Respiratory Viral Infections in Patients With Cancer or Undergoing Hematopoietic Cell Transplant
- 1Department of Infectious Diseases, St Jude Children's Research Hospital, Memphis, TN, United States
- 2Department of Pathology, St Jude Children's Research Hospital, Memphis, TN, United States
Survival rates for pediatric cancer have steadily improved over time but it remains a significant cause of morbidity and mortality among children. Infections are a major complication of cancer and its treatment. Community acquired respiratory viral infections (CRV) in these patients increase morbidity, mortality and can lead to delay in chemotherapy. These are the result of infections with a heterogeneous group of viruses including RNA viruses, such as respiratory syncytial virus (RSV), influenza virus (IV), parainfluenza virus (PIV), metapneumovirus (HMPV), rhinovirus (RhV), and coronavirus (CoV). These infections maintain a similar seasonal pattern to those of immunocompetent patients. Clinical manifestations vary significantly depending on the type of virus and the type and degree of immunosuppression, ranging from asymptomatic or mild disease to rapidly progressive fatal pneumonia Infections in this population are characterized by a high rate of progression from upper to lower respiratory tract infection and prolonged viral shedding. Use of corticosteroids and immunosuppressive therapy are risk factors for severe disease. The clinical course is often difficult to predict, and clinical signs are unreliable. Accurate prognostic viral and immune markers, which have become part of the standard of care for systemic viral infections, are currently lacking; and management of CRV infections remains controversial. Defining effective prophylactic and therapeutic strategies is challenging, especially considering, the spectrum of immunocompromised patients, the variety of respiratory viruses, and the presence of other opportunistic infections and medical problems. Prevention remains one of the most important strategies against these viruses. Early diagnosis, supportive care and antivirals at an early stage, when available and indicated, have proven beneficial. However, with the exception of neuraminidase inhibitors for influenza infection, there are no accepted treatments. In high-risk patients, pre-emptive treatment with antivirals for upper respiratory tract infection (URTI) to decrease progression to LRTI is a common strategy. In the future, viral load and immune markers may prove beneficial in predicting severe disease, supporting decision making and monitor treatment in this population.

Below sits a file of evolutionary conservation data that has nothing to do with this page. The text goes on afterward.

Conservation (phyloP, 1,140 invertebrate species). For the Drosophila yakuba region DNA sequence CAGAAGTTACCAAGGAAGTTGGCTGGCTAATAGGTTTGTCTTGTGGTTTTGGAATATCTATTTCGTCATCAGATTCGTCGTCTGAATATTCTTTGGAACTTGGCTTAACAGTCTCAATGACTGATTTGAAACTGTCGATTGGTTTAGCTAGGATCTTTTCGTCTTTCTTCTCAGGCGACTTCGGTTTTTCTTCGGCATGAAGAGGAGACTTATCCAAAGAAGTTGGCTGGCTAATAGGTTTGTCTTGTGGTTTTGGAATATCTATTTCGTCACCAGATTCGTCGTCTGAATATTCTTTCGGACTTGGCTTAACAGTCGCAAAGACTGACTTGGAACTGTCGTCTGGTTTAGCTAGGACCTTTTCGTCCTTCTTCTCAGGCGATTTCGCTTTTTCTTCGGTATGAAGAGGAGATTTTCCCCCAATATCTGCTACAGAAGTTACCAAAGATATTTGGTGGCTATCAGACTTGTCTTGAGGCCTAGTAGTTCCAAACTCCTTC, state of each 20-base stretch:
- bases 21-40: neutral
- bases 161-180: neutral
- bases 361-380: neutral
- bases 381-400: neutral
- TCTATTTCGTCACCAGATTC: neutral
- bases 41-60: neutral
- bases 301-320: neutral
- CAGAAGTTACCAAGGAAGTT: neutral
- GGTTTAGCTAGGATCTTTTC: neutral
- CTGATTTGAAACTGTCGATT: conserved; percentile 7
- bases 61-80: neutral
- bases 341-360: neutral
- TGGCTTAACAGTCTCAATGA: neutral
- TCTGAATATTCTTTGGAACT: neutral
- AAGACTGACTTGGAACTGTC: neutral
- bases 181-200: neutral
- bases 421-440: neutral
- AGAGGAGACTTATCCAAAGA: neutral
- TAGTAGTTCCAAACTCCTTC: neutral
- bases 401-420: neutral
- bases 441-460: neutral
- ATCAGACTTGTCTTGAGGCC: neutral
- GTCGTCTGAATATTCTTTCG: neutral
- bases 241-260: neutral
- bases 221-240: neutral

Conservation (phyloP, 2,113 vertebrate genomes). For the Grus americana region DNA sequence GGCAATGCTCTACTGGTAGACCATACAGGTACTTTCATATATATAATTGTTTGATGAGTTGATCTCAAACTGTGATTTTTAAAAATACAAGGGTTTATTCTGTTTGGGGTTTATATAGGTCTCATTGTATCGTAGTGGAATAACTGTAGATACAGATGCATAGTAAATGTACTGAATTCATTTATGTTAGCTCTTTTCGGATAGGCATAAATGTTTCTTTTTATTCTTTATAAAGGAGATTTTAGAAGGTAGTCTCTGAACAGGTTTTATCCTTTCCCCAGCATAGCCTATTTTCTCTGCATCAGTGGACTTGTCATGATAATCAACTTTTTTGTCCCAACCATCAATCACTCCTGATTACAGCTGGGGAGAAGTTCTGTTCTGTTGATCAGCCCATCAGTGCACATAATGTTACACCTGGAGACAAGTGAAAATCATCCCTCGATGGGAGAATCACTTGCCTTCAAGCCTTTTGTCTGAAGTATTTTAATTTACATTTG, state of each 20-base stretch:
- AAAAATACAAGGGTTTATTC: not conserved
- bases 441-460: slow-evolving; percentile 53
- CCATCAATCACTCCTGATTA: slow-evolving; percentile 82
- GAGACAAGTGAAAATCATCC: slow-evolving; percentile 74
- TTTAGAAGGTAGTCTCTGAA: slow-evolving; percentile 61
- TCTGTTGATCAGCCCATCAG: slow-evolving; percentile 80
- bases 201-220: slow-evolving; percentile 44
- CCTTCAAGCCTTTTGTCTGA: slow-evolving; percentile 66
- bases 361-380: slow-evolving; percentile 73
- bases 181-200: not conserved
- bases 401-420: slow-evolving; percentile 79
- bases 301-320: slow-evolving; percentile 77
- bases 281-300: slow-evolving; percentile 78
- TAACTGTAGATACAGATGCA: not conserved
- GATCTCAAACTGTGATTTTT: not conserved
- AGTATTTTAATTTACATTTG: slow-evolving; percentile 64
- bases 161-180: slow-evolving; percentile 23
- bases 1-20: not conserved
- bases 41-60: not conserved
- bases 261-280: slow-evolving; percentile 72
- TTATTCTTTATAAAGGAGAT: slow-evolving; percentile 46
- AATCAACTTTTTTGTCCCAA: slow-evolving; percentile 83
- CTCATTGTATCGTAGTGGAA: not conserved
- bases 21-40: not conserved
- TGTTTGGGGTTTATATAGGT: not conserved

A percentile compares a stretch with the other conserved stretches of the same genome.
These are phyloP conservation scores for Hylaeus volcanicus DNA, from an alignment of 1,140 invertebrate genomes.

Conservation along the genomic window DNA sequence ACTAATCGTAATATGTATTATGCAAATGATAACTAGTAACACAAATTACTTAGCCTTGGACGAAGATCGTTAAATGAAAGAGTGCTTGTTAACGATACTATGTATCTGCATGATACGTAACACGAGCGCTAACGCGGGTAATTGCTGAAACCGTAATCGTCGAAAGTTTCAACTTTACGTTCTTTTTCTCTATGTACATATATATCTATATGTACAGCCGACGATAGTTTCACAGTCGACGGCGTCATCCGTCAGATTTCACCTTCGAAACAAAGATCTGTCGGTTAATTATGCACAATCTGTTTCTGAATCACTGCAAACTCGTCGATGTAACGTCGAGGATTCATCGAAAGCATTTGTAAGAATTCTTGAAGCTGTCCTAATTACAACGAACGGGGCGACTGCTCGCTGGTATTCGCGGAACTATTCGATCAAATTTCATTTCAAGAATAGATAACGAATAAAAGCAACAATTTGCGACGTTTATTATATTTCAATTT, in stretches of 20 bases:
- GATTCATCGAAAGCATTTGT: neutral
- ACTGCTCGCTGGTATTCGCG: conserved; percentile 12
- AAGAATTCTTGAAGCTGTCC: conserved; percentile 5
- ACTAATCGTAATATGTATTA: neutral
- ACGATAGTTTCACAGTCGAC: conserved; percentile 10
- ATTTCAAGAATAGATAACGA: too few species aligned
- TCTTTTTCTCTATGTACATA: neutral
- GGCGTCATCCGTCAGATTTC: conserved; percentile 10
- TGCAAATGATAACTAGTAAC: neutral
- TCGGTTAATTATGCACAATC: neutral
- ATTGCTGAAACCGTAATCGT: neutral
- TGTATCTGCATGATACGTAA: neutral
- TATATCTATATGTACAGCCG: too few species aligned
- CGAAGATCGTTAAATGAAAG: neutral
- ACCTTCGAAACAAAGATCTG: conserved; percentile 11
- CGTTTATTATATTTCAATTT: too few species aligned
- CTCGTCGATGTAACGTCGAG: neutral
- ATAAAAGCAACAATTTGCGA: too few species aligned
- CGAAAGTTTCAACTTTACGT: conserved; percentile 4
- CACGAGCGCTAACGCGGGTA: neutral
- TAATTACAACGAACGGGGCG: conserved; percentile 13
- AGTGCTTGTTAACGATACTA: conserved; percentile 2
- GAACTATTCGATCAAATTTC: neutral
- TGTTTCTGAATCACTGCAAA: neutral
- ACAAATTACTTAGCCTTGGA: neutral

Respiratory viruses represent the most common infections in children (Tregoning and Schwarze, 2010; Meissner, 2016; Kou et al., 2018). In healthy children, they usually cause upper respiratory tract infections (URTI) with a benign, self-limited course (Tregoning and Schwarze, 2010; Meissner, 2016). However, immunocompromised hosts, particularly those undergoing transplant are particularly vulnerable to severe infections (Whimbey et al., 1996, 1997; Couch et al., 1997; Englund et al., 1999, 2011; Englund, 2001; Kim et al., 2007; Campbell et al., 2015). Furthermore, the spectrum of immunocompromised patients has expanded over the past decade owing to prolonged survival of those with various malignancies and to advances in hematopoietic cell transplantation (HCT) (Englund, 2001; Englund et al., 2011; Fisher et al., 2017). As diagnostic test improve and virus are detected more rapidly, the burden of these infections and their clinical outcomes have been progressively recognized (Englund et al., 1996, 1999; Englund, 2001). Although respiratory infections can be due to opportunistic infections, uncommon or atypical organisms, community respiratory virus are usually the cause of hospitalization in these patients (Englund et al., 1999, 2011; Fisher et al., 2017).
Respiratory viral infections include RNA viruses such as paramyxoviruses (RSV, parainfluenza, HMPV), orthomyxoviruses (influenza), picornaviruses (rhinovirus), and coronaviruses, as well as DNA viruses such as adenovirus, bocavirus, and polyomaviruses (Whimbey et al., 1996, 1997; Englund et al., 1999; Kim et al., 2007). These RNA viruses are among the most common causes of respiratory infection in immunocompromised patients (Whimbey et al., 1997; Hirsch et al., 2013) (Table 1). Although the annual activity of these viruses is variable, distinct patterns have been described. They cause seasonal outbreaks, and most are predominantly seen during the winter (Whimbey et al., 1996, 1997; Kim et al., 2007).